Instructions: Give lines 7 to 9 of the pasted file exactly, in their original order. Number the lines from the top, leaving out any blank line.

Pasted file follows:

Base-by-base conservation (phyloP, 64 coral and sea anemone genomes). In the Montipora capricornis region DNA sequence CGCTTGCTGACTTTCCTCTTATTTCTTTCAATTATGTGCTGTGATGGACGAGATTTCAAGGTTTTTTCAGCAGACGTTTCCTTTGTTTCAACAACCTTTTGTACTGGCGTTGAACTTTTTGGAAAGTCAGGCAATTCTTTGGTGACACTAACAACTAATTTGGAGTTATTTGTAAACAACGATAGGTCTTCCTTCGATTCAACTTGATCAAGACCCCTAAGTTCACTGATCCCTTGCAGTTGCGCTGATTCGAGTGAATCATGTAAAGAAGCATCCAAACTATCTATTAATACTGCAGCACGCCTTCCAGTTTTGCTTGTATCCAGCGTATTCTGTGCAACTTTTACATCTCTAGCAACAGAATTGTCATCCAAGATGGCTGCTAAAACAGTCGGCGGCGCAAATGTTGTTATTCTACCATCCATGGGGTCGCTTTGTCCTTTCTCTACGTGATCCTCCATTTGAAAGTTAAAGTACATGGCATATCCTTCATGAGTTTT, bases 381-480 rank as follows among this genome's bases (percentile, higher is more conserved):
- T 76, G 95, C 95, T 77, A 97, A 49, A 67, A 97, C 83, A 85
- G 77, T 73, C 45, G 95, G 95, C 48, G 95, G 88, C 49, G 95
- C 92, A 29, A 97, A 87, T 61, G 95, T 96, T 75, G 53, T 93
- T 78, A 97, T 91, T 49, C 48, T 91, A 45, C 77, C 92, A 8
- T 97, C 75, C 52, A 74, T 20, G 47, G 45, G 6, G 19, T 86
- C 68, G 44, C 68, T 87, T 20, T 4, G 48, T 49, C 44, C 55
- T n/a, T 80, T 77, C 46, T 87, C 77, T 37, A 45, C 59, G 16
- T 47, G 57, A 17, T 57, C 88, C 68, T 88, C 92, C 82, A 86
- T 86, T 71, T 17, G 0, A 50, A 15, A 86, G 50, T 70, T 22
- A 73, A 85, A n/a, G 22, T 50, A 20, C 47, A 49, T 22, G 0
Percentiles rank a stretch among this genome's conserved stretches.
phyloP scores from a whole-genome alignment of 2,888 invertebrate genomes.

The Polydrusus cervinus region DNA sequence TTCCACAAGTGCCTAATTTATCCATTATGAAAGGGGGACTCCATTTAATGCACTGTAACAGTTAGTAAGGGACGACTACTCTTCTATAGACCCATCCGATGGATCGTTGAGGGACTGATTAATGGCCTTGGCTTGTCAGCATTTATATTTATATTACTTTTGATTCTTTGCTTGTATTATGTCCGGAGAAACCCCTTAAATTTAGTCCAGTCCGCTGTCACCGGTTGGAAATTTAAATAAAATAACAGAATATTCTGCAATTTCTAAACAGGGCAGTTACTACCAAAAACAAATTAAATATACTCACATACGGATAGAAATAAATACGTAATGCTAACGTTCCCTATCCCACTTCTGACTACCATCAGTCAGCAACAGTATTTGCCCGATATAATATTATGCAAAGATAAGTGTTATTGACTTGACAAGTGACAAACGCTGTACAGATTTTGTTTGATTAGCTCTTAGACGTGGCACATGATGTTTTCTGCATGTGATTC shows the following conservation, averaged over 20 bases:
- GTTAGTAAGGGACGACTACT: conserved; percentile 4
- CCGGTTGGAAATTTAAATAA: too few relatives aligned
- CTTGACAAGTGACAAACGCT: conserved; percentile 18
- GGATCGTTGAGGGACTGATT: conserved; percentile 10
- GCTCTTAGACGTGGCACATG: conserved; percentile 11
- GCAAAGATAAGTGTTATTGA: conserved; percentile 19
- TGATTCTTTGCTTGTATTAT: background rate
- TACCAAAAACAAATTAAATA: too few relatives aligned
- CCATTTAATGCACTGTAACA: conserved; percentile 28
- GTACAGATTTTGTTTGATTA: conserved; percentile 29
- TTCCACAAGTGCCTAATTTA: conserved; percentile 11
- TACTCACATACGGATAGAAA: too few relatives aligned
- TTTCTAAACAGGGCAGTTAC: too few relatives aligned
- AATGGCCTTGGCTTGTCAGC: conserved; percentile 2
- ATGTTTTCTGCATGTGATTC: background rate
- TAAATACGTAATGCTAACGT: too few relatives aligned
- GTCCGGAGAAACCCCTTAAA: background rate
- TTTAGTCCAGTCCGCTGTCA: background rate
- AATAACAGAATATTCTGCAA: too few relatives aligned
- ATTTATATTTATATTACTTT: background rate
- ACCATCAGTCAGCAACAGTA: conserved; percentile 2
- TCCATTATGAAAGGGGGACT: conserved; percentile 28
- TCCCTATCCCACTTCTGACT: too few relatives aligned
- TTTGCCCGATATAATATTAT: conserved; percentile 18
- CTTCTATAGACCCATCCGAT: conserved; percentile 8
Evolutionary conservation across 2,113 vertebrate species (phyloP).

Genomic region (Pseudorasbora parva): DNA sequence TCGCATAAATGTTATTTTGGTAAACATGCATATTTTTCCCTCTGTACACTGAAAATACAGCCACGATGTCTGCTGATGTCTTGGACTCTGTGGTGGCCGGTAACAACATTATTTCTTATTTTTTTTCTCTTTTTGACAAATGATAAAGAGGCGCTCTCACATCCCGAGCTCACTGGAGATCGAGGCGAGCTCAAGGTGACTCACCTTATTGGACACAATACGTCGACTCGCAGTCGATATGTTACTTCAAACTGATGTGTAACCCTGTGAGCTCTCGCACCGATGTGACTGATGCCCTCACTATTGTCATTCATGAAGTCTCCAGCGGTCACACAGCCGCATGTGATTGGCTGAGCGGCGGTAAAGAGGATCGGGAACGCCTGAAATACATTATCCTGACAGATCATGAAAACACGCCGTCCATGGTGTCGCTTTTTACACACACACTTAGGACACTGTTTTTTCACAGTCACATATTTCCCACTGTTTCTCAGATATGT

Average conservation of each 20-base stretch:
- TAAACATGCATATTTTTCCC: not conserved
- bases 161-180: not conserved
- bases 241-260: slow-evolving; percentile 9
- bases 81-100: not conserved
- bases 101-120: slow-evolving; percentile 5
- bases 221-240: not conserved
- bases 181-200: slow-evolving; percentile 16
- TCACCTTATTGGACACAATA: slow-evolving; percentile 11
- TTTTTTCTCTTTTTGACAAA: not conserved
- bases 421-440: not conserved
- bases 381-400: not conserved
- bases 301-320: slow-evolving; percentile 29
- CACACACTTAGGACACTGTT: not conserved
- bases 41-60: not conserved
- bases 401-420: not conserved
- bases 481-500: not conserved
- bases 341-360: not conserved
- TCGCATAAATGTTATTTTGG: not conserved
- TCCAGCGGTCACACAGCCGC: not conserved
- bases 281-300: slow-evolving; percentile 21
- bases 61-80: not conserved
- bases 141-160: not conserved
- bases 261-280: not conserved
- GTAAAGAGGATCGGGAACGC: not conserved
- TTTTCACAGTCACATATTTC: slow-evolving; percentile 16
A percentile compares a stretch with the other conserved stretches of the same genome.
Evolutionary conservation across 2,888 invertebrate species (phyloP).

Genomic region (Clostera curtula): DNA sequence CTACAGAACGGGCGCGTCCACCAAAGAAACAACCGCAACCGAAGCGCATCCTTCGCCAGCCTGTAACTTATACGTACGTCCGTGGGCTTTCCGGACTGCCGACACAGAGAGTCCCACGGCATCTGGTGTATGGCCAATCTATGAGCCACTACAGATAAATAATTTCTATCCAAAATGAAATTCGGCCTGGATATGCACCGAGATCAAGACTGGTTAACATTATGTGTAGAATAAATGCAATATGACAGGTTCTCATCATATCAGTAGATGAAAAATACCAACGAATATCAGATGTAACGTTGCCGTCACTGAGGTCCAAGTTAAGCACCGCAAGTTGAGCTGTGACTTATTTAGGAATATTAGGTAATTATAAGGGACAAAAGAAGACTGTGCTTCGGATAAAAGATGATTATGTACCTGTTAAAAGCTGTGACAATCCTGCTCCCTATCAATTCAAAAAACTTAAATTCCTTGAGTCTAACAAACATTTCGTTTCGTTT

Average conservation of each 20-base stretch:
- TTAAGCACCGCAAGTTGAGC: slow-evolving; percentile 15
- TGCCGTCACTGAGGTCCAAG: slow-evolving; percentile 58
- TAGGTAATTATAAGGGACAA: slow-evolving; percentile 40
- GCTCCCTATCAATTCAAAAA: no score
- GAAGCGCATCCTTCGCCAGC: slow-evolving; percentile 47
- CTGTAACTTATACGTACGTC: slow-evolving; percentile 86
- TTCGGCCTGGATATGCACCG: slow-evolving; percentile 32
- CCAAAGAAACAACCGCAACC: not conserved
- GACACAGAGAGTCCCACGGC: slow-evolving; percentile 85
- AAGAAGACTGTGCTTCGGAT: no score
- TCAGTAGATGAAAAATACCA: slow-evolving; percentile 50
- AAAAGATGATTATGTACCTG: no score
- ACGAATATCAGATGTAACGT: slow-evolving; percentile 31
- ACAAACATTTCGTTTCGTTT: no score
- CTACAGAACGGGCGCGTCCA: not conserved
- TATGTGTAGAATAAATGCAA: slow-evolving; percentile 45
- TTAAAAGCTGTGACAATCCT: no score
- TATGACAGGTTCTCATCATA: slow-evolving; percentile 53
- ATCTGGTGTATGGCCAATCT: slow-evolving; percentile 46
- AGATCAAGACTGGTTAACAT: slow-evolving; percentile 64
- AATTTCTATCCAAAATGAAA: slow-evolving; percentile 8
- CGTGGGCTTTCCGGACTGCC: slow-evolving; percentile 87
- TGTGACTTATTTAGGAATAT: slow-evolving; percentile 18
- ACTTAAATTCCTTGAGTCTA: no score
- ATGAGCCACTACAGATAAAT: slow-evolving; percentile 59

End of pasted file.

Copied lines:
- C 68, G 44, C 68, T 87, T 20, T 4, G 48, T 49, C 44, C 55
- T n/a, T 80, T 77, C 46, T 87, C 77, T 37, A 45, C 59, G 16
- T 47, G 57, A 17, T 57, C 88, C 68, T 88, C 92, C 82, A 86